U.S. LNG Exports Fuel Natural Gas Consumption in South Asia
Posted August 31, 2020
Liquefied natural gas (LNG) is redefining the world’s modern energy mix. Even as the coronavirus and government responses to the pandemic have cut into natural gas demand, analysts project a progressive recovery and long-term growth for U.S. LNG – particularly in emerging markets – due to its enduring economic competitiveness and environmental benefits.
In South Asia, the affordability of American LNG is expected to increase consumption, displacing demand for coal, as countries such as India and Bangladesh seek out reliable, lower-carbon energy resources.
But the global trend toward low-cost natural gas, driven by surging supplies of U.S. LNG, was developing well before the coronavirus pandemic. Since 2016, America has expanded export capacity, delivering an abundance of LNG to the global marketplace and driving spot prices to record lows in North America, the European Union and across Asia.
By producing and exporting natural gas from domestic shale, the U.S. has been developing a cleaner and more affordable power generation recipe. Between 2005-2018, carbon dioxide emissions from the U.S. power sector declined by 28%, with natural gas accounting for more than half of the reductions, and domestic coal-fired power generation fell again by an estimated 18% in 2019.
Likewise, the European Union – the top destination for U.S. LNG in 2019 and so far in 2020 – is experiencing emissions savings from coal-to-natural gas switching, as coal output across Italy, France, Germany, Spain, Portugal and Britain fell 40% between 2018-2019, and the continent is on track to set record reductions in coal capacity this year.
The global coal-fired power fleet shrank in the first half of 2020 for the first time on record, signaling a profound shift in the global energy mix. With abundant American LNG, natural gas has become a feasible, cost-effective alternative to coal capacity in India, Bangladesh and numerous other countries across Europe and Asia.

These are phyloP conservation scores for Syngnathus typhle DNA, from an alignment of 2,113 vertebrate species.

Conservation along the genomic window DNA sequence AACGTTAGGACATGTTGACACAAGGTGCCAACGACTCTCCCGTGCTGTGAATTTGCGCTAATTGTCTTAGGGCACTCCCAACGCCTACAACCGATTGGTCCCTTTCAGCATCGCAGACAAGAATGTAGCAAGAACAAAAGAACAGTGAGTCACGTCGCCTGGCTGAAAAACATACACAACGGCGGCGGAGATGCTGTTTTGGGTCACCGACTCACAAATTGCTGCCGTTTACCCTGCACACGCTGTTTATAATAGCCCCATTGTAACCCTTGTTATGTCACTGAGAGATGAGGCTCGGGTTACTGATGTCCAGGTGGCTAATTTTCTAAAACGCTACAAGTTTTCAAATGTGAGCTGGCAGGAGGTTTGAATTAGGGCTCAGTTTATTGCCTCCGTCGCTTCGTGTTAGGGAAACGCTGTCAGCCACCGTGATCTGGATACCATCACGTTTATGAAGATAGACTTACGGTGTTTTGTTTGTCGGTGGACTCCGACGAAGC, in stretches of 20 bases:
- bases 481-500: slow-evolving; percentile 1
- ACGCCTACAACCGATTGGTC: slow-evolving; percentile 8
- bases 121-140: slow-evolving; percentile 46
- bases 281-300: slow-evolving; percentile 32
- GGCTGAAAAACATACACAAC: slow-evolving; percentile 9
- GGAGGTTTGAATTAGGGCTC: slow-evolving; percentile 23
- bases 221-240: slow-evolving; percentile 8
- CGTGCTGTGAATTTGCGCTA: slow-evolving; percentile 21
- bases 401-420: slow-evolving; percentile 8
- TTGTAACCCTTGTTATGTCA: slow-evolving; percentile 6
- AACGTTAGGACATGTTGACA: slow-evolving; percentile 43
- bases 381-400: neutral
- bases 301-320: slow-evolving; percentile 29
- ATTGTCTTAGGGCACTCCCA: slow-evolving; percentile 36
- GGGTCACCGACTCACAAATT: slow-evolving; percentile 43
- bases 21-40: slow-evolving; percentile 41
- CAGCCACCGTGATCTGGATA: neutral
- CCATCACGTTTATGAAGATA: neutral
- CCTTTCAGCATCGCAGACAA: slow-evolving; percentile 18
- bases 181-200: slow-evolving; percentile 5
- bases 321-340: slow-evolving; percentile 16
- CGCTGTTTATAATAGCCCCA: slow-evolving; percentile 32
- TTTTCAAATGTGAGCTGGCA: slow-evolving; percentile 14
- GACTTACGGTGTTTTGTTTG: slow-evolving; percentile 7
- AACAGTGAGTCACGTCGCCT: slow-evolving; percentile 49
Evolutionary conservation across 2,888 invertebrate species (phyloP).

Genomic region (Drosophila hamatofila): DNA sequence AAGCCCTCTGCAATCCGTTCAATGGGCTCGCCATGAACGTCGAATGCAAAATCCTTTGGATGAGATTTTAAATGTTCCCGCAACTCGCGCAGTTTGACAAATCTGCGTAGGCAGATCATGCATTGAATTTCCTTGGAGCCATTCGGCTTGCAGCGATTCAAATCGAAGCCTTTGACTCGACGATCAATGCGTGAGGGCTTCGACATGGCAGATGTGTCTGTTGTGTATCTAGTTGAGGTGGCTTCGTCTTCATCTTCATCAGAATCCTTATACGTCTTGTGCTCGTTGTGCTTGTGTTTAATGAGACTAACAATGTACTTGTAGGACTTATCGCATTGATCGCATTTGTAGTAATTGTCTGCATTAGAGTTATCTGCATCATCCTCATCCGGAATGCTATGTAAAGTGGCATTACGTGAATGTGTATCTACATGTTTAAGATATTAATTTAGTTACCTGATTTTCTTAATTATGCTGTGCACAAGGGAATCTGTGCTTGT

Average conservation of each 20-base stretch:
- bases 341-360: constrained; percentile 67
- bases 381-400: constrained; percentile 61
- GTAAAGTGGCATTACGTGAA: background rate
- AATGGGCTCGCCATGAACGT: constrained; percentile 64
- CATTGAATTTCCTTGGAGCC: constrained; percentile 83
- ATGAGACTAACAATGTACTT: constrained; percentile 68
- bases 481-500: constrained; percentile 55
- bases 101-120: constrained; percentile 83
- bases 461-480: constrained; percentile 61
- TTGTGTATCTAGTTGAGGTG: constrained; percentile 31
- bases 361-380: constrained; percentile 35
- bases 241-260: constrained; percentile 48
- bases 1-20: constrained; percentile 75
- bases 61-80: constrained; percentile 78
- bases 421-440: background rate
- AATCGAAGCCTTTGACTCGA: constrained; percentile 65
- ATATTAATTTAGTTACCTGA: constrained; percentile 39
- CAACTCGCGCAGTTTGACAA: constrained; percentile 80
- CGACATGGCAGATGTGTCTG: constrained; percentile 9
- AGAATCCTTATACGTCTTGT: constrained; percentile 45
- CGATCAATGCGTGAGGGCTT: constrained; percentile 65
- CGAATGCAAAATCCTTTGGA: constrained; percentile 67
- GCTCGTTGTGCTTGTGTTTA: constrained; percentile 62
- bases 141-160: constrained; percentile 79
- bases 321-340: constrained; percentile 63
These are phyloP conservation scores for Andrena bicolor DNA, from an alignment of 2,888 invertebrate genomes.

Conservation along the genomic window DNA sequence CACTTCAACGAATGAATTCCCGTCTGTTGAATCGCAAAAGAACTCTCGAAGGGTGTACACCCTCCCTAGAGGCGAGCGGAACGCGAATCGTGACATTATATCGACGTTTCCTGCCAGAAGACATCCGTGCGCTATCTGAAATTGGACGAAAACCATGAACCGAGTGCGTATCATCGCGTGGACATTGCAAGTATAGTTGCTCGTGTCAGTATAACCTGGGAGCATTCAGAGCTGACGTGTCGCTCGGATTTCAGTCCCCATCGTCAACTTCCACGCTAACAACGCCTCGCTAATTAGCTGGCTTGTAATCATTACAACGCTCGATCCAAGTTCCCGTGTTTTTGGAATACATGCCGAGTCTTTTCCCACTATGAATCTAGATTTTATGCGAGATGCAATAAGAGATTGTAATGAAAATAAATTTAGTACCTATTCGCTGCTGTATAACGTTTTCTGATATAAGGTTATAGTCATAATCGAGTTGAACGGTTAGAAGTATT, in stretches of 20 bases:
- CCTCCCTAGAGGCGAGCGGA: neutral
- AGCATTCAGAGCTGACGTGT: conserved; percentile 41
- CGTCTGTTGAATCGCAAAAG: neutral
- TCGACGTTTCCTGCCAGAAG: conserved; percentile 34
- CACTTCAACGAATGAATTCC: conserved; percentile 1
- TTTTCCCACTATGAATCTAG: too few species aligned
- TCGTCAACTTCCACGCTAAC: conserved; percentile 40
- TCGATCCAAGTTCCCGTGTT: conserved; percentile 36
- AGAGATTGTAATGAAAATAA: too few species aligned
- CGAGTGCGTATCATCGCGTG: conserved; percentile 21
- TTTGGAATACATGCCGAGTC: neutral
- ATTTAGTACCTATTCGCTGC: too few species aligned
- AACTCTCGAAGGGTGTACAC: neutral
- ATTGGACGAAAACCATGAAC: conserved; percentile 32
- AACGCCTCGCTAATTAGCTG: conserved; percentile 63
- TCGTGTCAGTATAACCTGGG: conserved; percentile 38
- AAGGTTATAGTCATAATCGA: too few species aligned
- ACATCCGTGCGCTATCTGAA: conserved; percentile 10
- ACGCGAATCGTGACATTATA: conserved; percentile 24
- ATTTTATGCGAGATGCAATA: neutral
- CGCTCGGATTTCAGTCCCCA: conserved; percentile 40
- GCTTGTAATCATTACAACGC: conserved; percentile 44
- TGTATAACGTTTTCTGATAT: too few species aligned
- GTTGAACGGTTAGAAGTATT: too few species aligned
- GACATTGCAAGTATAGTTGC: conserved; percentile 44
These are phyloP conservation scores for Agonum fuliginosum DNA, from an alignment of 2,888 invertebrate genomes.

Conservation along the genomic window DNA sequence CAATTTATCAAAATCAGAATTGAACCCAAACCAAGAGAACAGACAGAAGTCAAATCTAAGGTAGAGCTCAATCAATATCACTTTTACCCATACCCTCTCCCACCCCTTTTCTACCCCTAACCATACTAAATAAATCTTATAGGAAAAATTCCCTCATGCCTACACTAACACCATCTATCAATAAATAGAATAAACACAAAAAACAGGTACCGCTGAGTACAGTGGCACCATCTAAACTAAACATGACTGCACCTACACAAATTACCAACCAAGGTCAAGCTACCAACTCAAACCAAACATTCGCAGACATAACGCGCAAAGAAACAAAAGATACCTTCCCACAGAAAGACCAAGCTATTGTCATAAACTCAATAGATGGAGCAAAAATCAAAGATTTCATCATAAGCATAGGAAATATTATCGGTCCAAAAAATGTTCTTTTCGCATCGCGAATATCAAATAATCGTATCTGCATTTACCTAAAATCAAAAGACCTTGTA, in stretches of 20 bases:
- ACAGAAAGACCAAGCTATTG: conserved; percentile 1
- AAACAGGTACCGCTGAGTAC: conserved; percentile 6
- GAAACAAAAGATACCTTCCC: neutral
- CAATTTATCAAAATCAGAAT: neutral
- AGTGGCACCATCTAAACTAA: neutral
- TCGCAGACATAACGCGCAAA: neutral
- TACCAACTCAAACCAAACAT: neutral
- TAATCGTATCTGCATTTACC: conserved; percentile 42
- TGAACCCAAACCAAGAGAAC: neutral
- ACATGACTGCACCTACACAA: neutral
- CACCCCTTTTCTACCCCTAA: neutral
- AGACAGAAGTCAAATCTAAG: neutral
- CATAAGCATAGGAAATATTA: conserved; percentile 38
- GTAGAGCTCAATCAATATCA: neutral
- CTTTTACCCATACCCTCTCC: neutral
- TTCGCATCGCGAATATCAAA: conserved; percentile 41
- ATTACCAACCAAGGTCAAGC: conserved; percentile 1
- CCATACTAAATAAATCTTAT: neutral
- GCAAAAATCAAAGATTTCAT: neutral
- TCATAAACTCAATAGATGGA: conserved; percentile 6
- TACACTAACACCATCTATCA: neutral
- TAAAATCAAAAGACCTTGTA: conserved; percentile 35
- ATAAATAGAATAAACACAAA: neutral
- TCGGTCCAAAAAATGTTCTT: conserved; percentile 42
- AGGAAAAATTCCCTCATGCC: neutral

API’s recent lifecycle analysis of U.S. LNG exports shows significant emissions savings in Europe and Asia when using natural gas rather than coal for power generation. On average, U.S. LNG produces 50.5% fewer greenhouse gas emissions than coal in all base case scenarios, factoring in transportation, shipping and supply chain impacts.
In India, where coal still accounts for 74% of electricity generation, the API study finds that American LNG delivers 48% fewer emissions than either U.S. or domestically produced coal. Given historically low spot prices, the post-pandemic recovery could accelerate India’s energy transition, further reducing greenhouse gas emissions from one of the world’s top energy consumers.
Typically, emerging markets have proven difficult for U.S. LNG suppliers to penetrate, but demand growth in South Asia demonstrates that this conventional wisdom no longer holds.
In April, the coronavirus-induced shutdown forced India’s LNG imports to three-year lows, but by May imports had already rebounded 22.4% month-over-month and then 37.6% month-over-month in June. According to the nation’s Central Electricity Authority, natural gas consumption in power plants rose by 11.7% in Q2 2020, reaching the highest levels of natural gas use by Indian power plants in more than three years.